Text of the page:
The Florida House Speaker and Senate President set the tone and choose priorities for each lawmaking session. As new legislative leaders took their oaths of office this week, they talked about what Floridians can expect during their terms.
Florida’s new House Speaker is Steve Crisafulli (R-Merritt Island). When he took to the chamber lectern for the first time, he made it clear he’s a small-government kind of guy.
“The debate over the role of government has fiercely been contested for time immoral (sic). In my judgment it is often the case that complex problems facing our society are often compounded by government interference. There is a legitimate role for government to play in our lives. However, make no mistake, that role must be limited,” he says.
Crisafulli is a seventh-generation Floridian whose family has owned cattle and citrus farms.
“A few years ago there was a proposal in the House to deregulate the registration…of livestock brands through the Department of Agriculture, an effort I opposed for a simple reason: It violated of the legitimate purposes of government: to protect private property rights,” he says.
Before being handed his gavel—made from wood harvested at his family’s orange grove—Crisafulli was officially nominated by Rep. Richard Corcoran (R- Land ‘O Lakes). Corcoran says the new speaker has a rare quality among elected officials.
“Fortunately for all of us, it is a trait that our next speaker exemplifies,” he said. “Ladies and gentlemen, Steve Crisafulli always, always keeps his word.”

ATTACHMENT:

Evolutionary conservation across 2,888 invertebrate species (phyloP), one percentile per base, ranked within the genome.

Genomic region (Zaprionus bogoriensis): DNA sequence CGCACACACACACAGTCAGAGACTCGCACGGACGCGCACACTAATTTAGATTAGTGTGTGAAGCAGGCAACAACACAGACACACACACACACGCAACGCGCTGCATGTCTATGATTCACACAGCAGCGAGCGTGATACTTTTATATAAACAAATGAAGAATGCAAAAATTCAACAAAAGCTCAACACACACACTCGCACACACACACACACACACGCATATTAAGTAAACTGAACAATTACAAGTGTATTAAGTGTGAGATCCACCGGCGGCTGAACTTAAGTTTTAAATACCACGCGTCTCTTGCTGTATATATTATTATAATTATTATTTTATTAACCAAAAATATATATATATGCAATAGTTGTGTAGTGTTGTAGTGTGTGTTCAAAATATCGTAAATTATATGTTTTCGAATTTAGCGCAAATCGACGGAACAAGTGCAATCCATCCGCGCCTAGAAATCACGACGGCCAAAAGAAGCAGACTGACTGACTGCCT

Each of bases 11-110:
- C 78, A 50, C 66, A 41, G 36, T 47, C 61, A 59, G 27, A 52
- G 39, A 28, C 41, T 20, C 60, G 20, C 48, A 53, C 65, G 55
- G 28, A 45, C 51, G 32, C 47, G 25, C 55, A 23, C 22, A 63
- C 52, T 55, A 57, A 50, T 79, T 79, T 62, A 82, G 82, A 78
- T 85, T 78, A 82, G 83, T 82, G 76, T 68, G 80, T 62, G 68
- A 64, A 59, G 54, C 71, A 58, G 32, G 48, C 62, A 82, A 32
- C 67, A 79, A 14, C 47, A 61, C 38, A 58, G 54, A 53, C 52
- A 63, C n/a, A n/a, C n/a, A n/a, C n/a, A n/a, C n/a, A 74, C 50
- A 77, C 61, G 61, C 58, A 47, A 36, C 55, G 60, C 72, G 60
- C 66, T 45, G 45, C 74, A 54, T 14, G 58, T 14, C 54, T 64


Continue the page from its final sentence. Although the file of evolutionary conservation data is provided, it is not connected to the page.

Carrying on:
Speaking to reporters after the swearing-in ceremony, Crisafulli said his No. 1 legislative priority is water management.
Meanwhile, in the other legislative chamber, his counterpart, Senate President Andy Gardiner, addressed a new constitutional amendment setting aside money for water and land conservation. Gardiner says the initiative known as Amendment 1 will undoubtedly cause “some pain” as lawmakers craft a budget this year.
“The challenge of Amendment 1 is not spending more money on the environment. We already spend millions of dollars in doc stamp and other state revenues on environmental issues,” he says. “The challenge facing the Senate is the impact on Amendment 1 on other areas that are also funded by doc stamp revenues, specifically transportation, affordable housing and economic development.”
The Orlando Republican said the Senate must do its best to continue the last few years’ economic growth. And he ended with a promise to be the best possible servant leader.
“I am truly beyond words humble and I will do everything I can to make you and my family and my mom and my dad proud,” he said.
Gardiner, Crisafulli and the rest of the Legislature return to Tallahassee in January for committee meetings ahead of the full legislative session.